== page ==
Sovereignism and populism are increasingly making headlines, but their nature and definition still remain controversial. Moreover, while literature has often treated the two concepts separately, they are increasingly associated in the current representations and narratives of political events. In this paper, we argue that sovereignism is one of the recurrent and core themes of populism, and pre-exists it. We conceive of sovereignism as a multidimensional concept, based upon a three-fold space, identifying its political, cultural, and economic expressions. By using survey data, we first empirically assess the existence of these three latent dimensions; then, we test a number of hypotheses to explain public opinion’s support for each kind of sovereignist claim. Results show that some predictors, like conspiracy thinking, party-cueing, and political efficacy, are common to all three dimensions. Nonetheless, the use of media, left-right ideological orientations, and socio-demographic background do not have the same impact, thus confirming the theoretical distinction of these dimensions. Moreover, we find that populist parties can skilfully capitalize on people's grievances, by fostering sovereignist attitudes among their voters. However, the intrinsic heterogeneity of sovereignist supporters would make it difficult for one single movement to exploit the three dimensions and mobilize voters on all of them.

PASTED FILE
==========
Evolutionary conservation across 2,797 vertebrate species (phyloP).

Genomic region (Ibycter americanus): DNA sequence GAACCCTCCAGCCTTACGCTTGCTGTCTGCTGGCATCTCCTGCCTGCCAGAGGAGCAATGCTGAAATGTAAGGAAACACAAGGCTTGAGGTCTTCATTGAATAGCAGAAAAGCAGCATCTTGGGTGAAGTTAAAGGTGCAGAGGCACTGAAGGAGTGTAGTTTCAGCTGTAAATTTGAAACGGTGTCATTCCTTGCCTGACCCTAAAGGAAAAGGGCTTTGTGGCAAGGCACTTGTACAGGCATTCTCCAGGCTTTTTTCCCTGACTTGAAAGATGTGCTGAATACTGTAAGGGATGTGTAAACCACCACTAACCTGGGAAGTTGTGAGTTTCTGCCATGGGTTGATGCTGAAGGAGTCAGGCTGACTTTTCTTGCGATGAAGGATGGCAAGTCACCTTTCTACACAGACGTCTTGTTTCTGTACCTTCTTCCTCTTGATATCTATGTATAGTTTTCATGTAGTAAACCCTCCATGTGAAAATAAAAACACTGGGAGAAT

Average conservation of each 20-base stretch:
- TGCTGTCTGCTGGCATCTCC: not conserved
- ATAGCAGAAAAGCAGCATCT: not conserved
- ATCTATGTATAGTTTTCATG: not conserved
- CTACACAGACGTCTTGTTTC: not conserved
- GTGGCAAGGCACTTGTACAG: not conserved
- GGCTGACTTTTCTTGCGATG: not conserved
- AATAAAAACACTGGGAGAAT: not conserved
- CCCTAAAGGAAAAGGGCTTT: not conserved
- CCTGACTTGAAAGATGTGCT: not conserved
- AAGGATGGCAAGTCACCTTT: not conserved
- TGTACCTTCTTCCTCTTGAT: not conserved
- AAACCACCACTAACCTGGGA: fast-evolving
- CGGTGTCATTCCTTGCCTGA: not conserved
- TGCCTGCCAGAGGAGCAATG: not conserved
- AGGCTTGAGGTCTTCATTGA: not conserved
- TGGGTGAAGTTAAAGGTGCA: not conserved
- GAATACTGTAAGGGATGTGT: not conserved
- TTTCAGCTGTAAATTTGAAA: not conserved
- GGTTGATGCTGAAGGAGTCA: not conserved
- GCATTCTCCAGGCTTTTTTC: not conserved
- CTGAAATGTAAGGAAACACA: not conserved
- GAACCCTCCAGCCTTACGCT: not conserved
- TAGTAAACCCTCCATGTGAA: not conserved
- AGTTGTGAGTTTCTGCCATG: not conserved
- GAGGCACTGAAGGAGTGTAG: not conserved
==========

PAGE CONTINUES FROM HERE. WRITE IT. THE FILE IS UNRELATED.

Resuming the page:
|Titolo:||For whom the sovereignist Bell Tolls?’ Individual determinants of support for sovereignism in ten European countries|
BASILE, LINDA (Corresponding)
|Citazione:||Basile, L., Borri, R., & Verzichelli, L. (2019). For whom the sovereignist Bell Tolls?’ Individual determinants of support for sovereignism in ten European countries. EUROPEAN POLITICS AND SOCIETY.|
|Appare nelle tipologie:||1.1 Articolo in rivista|